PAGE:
Professor Jocelyn Monroe | Department of Physics
“My why… is solving mysteries, searching for Dark Matter particles and translating experiments into life-changing applications.”
My research is on exploring the properties of Dark Matter particles that make up a large proportion of the universe but we have no idea what they are. This is a big problem in the model of particle physics and we seek to test the theories for what dark matter could be by looking for dark matter interactions in very sensitive experiments.
One way I do this is to look for the wind of Dark Matter particles created by the motion of the Earth through the dark matter in our galaxy. Through studying these problems and properties, we can translate these questions into interesting applications that change the way we interact and live.
I work on an international experiment at SNOLab, in Canada, which is exploring the properties of dark matter by using liquid argon as the sensitive detector. We developed many new techniques to do this experiment, and my undergraduate students here were a big part of that, building parts of the experiment that are operating now.
We are working on applying the dark matter developments in our laboratory for dark matter to an instance where very low radioactivity is required, for example paediatric care, which could lead to new medical tools for children with cancer.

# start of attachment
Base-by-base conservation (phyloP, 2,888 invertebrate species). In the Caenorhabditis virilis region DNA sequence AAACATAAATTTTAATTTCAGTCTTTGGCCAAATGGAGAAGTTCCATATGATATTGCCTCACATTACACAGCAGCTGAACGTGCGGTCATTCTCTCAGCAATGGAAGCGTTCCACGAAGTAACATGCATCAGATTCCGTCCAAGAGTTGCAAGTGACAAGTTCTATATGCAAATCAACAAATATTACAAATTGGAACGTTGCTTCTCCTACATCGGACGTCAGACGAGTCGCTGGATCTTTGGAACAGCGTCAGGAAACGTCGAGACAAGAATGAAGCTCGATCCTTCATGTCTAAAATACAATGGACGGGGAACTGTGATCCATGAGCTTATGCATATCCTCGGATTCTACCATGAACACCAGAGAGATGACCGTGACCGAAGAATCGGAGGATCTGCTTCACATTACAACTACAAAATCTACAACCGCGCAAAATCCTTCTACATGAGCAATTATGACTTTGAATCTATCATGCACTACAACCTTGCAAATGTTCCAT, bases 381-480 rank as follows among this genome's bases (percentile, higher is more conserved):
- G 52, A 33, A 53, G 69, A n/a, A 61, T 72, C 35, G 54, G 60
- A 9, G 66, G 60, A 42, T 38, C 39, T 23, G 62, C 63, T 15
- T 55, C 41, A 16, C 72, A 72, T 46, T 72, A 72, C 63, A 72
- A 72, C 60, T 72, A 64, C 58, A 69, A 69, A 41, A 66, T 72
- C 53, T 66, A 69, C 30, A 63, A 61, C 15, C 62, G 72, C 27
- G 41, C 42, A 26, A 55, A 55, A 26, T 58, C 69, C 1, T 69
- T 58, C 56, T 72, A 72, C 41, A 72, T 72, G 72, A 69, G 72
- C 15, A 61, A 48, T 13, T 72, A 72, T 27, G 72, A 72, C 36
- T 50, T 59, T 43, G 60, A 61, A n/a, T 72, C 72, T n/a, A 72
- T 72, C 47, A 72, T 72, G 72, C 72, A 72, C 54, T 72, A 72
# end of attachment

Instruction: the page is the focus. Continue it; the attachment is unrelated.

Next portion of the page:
I am also developing ‘new eyes’ for looking at Dark Matter through a project called the DarkSide (yes, working on the dark side!) to build the world’s largest dark matter detector, deep underground in Italy. This will use silicon to develop a new way to look for light signals produced by dark matter interactions with argon, at a much larger scale.This technology to detect a tiny flash of light is applicable to developing self-driving cars that use LIDAR (light detection and ranging) to measure distances.
Connected with this is a new global challenges research project addressing the world-wide issue of lead pollution in water. This will use silicon sensors in new ways to measure low levels of radioactivity, aiming to develop a lead measurement technique that can identify high levels of lead in drinking water. There is an opportunity for transformative breakthroughs in public health if the silicon in your mobile phone camera can be used to detect the presence of lead in your water.
It’s amazing to be part of research that measures what is hard to see and use this to apply to real world problems that we can solve. Through Physics we learn about new phenomena, potentially Dark Matter particles could be radically transformative in ways we can’t even imagine.
Studying Physics at Royal Holloway
As a Physics student at Royal Holloway you’ll have the opportunity to join the global hunt to discover how we interact with Dark Matter particles, and how we will know that Dark Matter reacted in our sensitive detectors. We are developing new kinds of particle detectors here in the department to support this research, and figuring out new applications to real world problems.
As an undergraduate you’ll discover the exciting possibilities there are to look at how things work and how problem solving can lead us to new technology. You will be actively involved in research and lab work, working on experiments that start with ‘Here’s a problem – can we do something clever in the lab to solve this?’ Many of our students go on to do a PhD or work in large companies to become part of a global network working at the frontier of science.